One keen buyer is state-owned Pakistan LNG (PLL), which is seeking a new 10-year contract for one cargo per month. Talks with Qatar last year did not make headway.

PLL wants to restart efforts this year by either signing a new contract under a government-to-government deal or issuing a tender. Qatar is already the largest LNG supplier to Pakistan under two term contracts with Pakistan State Oil for 3.75 million tons/yr and 3 million tons/yr.

“We are not afraid of relying too much on Qatar as they are a reliable supplier,” said a source with PLL. Unlike some sellers which failed to deliver cargoes to Pakistan when the spot market was more lucrative, the source said Qatar has continued to meet its obligations to the South Asian nation.

Rumors have emerged that Qatar and Abu Dhabi, another Mideast LNG producer, are engaged in a marketing battle. Like Qatar, Abu Dhabi is also looking to sell Brent-linked LNG supplies starting in the mid-2020s. Last month, Adnoc Gas signed a 14-year supply deal with Indian Oil Corp. (IOC), marking India’s first term LNG deal with the United Arab Emirates.

IOC’s deal with Adnoc Gas received a boost from the UAE-India Comprehensive Economic Partnership Agreement, which went into force in May 2022. Under the deal aimed at boosting bilateral trade, IOC would avoid having to pay a 2.5% import tax for LNG sourced from the UAE.

Other Indian buyers are also in talks with Qatar. Gail is now negotiating with Qatar, as well as the UAE, Russia, the US and Mozambique for combined term supplies of 7 million–8 million tons/yr by 2030. India’s largest LNG importer Petronet is in advanced talks with Qatar to renew a 7.5 million-8.5 million ton/yr LNG import contract by December, a deadline for renewing the contract expiring in April 2028.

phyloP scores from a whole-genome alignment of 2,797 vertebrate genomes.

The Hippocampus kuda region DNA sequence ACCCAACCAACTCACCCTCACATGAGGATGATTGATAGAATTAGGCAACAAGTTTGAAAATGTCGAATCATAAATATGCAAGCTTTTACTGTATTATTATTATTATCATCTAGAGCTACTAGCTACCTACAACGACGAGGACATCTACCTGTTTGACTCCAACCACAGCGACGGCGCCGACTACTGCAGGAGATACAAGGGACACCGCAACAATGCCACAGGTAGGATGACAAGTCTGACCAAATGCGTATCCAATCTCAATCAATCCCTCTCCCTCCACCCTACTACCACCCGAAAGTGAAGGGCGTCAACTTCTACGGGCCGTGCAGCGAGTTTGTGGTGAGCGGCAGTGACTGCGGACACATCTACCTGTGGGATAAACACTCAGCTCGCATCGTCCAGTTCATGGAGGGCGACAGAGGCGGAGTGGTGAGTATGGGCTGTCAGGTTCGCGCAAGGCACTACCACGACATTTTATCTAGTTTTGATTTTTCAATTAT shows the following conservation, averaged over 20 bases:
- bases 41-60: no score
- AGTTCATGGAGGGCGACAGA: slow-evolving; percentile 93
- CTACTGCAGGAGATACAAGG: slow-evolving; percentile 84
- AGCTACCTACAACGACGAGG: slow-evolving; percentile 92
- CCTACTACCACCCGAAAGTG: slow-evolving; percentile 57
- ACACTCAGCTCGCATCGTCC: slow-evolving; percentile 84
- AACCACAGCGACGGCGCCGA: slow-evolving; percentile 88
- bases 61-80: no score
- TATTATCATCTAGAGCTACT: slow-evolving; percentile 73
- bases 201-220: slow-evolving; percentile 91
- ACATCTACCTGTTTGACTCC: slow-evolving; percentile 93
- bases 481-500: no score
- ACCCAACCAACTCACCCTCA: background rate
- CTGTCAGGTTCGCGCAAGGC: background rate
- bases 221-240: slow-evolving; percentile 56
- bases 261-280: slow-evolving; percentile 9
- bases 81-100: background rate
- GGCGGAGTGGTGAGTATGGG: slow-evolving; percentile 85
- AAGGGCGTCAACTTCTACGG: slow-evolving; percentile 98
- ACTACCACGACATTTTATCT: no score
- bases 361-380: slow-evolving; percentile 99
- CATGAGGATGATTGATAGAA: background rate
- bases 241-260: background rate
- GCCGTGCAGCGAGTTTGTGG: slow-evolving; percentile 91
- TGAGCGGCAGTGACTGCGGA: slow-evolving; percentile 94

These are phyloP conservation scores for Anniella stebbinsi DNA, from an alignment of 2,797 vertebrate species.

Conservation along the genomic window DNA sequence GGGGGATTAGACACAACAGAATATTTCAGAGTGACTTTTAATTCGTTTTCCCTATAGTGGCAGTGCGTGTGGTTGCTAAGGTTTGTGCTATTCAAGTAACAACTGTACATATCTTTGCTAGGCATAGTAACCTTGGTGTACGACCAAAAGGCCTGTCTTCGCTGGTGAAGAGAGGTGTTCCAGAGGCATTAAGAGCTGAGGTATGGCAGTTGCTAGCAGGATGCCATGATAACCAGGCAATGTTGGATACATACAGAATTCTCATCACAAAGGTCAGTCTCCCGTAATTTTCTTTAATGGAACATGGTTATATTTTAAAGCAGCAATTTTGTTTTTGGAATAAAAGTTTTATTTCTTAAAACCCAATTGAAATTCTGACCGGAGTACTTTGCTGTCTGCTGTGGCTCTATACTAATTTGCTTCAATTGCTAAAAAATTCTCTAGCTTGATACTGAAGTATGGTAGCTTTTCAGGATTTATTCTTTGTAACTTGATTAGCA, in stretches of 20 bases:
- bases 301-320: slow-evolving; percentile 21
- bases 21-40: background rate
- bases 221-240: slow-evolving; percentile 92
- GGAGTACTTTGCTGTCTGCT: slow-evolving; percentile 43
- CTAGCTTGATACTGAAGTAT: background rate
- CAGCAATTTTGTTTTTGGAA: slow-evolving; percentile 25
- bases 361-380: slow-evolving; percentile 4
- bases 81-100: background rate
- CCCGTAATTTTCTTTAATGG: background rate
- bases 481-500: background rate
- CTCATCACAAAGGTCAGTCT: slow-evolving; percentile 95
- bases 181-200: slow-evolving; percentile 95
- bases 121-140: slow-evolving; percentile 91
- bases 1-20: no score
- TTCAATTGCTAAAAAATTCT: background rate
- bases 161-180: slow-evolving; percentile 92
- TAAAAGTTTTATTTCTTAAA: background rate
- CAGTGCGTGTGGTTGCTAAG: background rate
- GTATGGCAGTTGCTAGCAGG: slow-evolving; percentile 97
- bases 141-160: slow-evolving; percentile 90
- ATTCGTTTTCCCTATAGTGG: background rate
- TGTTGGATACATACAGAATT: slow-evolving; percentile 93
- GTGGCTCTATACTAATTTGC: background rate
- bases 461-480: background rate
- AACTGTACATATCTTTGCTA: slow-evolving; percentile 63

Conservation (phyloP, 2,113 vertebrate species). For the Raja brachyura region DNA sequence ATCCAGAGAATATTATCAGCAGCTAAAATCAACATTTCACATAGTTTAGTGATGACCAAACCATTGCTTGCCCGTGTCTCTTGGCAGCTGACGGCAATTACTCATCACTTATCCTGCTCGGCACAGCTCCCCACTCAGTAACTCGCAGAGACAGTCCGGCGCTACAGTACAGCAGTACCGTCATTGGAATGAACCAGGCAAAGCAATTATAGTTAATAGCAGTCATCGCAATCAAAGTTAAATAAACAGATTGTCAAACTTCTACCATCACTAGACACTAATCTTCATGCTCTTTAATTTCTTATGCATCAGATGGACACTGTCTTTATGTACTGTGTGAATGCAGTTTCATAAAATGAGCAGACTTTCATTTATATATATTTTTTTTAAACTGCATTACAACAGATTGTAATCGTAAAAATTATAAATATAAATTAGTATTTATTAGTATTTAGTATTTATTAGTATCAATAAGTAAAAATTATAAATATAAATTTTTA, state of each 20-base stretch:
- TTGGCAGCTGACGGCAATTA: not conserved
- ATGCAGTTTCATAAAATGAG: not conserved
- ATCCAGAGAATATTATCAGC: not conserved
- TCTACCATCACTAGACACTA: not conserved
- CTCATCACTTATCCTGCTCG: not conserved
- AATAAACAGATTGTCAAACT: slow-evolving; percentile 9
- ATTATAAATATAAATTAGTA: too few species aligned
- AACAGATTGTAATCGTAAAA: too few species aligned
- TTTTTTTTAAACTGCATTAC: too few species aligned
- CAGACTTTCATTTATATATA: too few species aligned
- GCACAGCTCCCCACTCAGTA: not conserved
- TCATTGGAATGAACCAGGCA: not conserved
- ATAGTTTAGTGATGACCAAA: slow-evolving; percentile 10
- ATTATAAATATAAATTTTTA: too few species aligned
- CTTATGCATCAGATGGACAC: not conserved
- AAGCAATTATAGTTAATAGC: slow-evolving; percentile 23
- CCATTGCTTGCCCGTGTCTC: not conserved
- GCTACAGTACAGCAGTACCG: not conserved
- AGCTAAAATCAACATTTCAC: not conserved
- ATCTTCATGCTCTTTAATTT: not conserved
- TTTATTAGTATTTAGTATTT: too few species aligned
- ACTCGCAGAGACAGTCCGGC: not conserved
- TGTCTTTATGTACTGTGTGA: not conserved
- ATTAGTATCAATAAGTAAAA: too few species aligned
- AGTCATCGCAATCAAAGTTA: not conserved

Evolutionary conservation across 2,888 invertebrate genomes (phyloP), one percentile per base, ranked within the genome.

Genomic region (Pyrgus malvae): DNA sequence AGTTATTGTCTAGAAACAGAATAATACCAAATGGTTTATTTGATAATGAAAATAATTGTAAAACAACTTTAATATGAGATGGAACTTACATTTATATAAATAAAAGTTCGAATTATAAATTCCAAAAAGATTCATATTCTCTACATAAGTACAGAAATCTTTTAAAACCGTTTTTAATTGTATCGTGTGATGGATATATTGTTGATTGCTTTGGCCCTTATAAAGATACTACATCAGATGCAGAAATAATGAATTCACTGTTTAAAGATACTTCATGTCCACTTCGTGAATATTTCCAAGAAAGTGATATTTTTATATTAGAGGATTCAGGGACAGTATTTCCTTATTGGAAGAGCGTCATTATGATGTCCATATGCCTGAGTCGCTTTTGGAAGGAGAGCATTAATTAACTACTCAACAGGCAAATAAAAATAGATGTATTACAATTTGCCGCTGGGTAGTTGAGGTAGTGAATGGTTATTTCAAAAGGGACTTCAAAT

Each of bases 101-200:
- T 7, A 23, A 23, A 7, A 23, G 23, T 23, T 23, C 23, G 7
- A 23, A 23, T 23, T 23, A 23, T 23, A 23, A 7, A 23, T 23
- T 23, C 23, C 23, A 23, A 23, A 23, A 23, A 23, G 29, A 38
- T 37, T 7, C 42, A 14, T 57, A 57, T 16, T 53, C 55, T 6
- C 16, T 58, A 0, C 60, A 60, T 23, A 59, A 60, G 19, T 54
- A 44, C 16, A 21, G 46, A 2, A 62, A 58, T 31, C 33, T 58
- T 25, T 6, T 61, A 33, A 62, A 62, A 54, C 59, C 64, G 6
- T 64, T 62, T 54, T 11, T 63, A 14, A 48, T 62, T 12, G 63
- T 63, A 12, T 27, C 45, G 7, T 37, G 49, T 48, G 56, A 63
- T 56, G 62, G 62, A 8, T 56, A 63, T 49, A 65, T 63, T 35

North Field Expansion — What’s Next?

QatarEnergy is adding 49 million tons/yr of liquefaction capacity in its home market through the NFE and North Field South (NFS) projects. The latter represents phase two and is set to add 16 million tons/yr. Combined, the two phases will boost Qatar’s LNG production capacity to 126 million tons/yr, from 77 million tons — making it the world's top producer.

Questions have been raised on whether QatarEnergy will seek further expansion of the North Field, possibly North Field West, but no concrete plans have been announced so far. When asked the question at a Doha press conference, al-Kaabi said QatarEnergy was “always looking into expanding and studying reservoirs.”

A line-up of international oil companies has been awarded stakes in the NFE and NFS expansion projects over the past year. They include TotalEnergies, Exxon Mobil, Shell, ConocoPhillips and Eni, and both China’s CNPC and Sinopec.

Marketing Expansion

In a move to consolidate its marketing efforts and strengthen its position as major LNG supplier, QatarEnergy announced earlier this year that it was taking over LNG sales managed by Qatargas by the end of 2023.

Al-Kaabi had signaled that such a move could be in the works when he vowed that QatarEnergy Trading would be “in the next five to 10 years the largest LNG trader in the world by far,” in an interview at the Energy Intelligence Forum in London last October.

The restructuring is not expected to have any impact on existing SPAs and operations.

Qatar's North Field Mega-Expansion By the Numbers
LNG (million tons/yr)3216
Condensate (b/d)254,000122,000
LPG (tons/d)11,0005,260
Ethane (tons/d)4,5002,000
Sulfur (tons/d)1,8251,130
Targeted Start-Up (yr)20262027
North Field Strategic Partners (% of project)
Exxon Mobil6.250.00
Royal Dutch Shell6.259.38
Conoco Phillips3.136.25
QatarEnergy's North Field LNG Supply Deals
CompanyCountrySourceContact LengthVol. (million tons/yr)First Delivery
ConocoPhillipsGermanyNFE & NFS 15 years22026
SinopecChinaNFE27 years4N/A
CNPCChinaNFE27 years4N/A
PetroBanglaBangladesh NFE15 years1.82026